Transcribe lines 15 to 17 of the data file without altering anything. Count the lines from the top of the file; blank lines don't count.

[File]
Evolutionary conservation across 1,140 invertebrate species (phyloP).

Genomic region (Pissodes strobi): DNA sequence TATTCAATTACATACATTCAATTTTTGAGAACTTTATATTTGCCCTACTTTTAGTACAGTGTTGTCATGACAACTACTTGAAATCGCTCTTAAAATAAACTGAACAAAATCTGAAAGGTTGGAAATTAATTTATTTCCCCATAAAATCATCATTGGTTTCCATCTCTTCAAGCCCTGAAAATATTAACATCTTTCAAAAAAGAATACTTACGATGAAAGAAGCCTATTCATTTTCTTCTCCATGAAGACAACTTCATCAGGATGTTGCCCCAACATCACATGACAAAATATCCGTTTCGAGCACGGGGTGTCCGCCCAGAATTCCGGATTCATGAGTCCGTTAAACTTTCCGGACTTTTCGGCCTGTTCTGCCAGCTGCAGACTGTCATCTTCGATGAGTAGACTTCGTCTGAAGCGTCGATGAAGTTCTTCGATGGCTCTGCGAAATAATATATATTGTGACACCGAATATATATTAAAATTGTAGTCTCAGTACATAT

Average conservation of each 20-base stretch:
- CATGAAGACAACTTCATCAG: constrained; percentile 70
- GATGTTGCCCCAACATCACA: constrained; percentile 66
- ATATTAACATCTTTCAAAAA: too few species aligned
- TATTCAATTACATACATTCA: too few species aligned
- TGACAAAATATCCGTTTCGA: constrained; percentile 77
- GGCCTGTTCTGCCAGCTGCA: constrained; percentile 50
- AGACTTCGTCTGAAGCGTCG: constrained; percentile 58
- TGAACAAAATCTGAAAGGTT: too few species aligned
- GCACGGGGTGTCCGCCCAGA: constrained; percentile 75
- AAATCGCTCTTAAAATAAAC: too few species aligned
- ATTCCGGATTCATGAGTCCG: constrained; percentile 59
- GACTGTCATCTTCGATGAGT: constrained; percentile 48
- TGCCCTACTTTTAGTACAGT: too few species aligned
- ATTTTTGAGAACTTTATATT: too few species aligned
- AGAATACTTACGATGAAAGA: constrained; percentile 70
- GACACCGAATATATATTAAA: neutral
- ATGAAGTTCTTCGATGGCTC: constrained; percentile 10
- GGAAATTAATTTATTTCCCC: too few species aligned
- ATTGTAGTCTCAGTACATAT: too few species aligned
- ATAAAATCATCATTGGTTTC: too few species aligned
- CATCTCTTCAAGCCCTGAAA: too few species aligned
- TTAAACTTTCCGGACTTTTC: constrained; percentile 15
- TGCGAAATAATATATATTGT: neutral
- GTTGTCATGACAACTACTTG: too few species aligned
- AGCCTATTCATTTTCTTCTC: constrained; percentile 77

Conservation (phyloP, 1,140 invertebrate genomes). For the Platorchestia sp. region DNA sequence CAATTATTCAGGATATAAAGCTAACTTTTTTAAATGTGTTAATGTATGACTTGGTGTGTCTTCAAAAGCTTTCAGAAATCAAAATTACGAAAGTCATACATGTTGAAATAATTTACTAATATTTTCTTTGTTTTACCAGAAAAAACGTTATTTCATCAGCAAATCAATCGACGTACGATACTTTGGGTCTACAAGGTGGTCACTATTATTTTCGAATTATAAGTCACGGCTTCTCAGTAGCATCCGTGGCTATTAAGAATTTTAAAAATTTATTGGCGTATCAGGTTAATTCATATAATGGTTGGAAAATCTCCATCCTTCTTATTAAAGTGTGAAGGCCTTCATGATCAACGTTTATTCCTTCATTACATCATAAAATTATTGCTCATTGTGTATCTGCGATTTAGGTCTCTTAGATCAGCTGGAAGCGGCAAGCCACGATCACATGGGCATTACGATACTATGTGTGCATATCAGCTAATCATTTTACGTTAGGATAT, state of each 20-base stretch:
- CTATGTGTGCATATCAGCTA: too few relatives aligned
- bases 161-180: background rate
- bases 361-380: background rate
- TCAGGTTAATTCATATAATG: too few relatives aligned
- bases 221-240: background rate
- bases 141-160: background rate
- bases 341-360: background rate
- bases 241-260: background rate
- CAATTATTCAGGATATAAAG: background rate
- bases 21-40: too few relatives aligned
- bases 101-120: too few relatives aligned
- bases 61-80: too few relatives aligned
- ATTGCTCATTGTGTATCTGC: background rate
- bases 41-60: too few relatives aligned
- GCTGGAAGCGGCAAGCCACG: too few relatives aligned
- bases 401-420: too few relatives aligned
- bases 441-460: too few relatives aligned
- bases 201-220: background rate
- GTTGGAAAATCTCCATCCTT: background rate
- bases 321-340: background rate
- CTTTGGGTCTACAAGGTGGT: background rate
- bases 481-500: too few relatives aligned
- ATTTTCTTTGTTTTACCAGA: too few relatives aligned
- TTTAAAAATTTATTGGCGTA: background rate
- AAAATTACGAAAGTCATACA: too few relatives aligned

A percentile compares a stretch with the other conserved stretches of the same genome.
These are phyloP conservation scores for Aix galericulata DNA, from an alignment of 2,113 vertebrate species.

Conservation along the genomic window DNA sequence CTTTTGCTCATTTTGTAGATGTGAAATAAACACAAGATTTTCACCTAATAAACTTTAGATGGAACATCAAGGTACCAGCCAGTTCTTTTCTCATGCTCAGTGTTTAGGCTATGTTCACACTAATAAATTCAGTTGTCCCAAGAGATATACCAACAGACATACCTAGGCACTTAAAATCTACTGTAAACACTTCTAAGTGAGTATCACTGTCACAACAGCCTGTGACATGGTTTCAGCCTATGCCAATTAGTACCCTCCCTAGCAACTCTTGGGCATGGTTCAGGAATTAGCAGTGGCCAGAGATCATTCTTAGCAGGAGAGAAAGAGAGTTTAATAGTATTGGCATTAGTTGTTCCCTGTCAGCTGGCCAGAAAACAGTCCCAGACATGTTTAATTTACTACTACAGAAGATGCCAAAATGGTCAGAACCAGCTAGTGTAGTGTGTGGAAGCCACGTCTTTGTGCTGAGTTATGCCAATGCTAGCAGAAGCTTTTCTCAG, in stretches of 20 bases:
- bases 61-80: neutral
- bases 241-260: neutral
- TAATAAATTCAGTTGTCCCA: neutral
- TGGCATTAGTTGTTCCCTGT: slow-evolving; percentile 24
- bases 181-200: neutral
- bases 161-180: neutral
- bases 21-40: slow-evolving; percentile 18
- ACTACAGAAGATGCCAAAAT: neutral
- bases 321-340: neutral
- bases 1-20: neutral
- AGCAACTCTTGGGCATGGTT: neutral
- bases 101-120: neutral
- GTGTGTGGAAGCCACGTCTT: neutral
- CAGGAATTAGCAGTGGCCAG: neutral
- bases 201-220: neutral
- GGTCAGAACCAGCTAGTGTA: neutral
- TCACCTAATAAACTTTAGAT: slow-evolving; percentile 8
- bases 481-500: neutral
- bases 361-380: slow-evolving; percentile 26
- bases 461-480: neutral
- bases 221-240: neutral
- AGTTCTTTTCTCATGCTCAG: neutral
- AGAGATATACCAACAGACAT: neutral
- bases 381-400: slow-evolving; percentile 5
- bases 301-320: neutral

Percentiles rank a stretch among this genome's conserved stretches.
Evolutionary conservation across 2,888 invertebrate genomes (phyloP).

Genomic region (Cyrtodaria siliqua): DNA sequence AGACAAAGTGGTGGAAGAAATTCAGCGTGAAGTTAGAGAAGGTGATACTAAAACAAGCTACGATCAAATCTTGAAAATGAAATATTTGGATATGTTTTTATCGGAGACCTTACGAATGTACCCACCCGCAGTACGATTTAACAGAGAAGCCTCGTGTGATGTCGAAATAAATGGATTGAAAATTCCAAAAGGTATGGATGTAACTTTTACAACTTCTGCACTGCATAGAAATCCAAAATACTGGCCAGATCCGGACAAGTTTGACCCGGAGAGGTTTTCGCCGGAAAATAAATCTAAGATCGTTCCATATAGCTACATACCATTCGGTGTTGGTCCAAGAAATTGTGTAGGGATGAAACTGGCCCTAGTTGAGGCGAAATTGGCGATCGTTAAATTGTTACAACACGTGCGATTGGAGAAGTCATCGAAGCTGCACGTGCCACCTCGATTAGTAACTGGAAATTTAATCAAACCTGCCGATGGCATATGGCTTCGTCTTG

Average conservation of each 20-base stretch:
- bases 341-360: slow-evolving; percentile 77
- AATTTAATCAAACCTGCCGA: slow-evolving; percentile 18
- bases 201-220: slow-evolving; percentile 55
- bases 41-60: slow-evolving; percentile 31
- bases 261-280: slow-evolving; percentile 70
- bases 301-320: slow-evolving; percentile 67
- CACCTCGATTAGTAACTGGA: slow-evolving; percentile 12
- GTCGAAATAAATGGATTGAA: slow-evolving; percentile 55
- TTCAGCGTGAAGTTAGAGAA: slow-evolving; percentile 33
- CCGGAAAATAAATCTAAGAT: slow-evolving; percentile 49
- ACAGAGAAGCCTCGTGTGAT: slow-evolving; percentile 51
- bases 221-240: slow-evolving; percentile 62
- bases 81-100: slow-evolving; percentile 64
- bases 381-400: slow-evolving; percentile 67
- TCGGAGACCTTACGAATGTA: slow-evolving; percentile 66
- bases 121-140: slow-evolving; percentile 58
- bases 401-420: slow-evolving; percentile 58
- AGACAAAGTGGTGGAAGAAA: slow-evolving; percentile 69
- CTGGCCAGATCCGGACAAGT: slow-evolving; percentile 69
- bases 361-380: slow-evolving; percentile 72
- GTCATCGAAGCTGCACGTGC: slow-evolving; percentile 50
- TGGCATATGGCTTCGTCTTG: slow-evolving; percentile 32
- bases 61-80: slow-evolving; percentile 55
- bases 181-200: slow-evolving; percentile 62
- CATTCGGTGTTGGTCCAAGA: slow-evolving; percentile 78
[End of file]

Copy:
- GACTGTCATCTTCGATGAGT: constrained; percentile 48
- TGCCCTACTTTTAGTACAGT: too few species aligned
- ATTTTTGAGAACTTTATATT: too few species aligned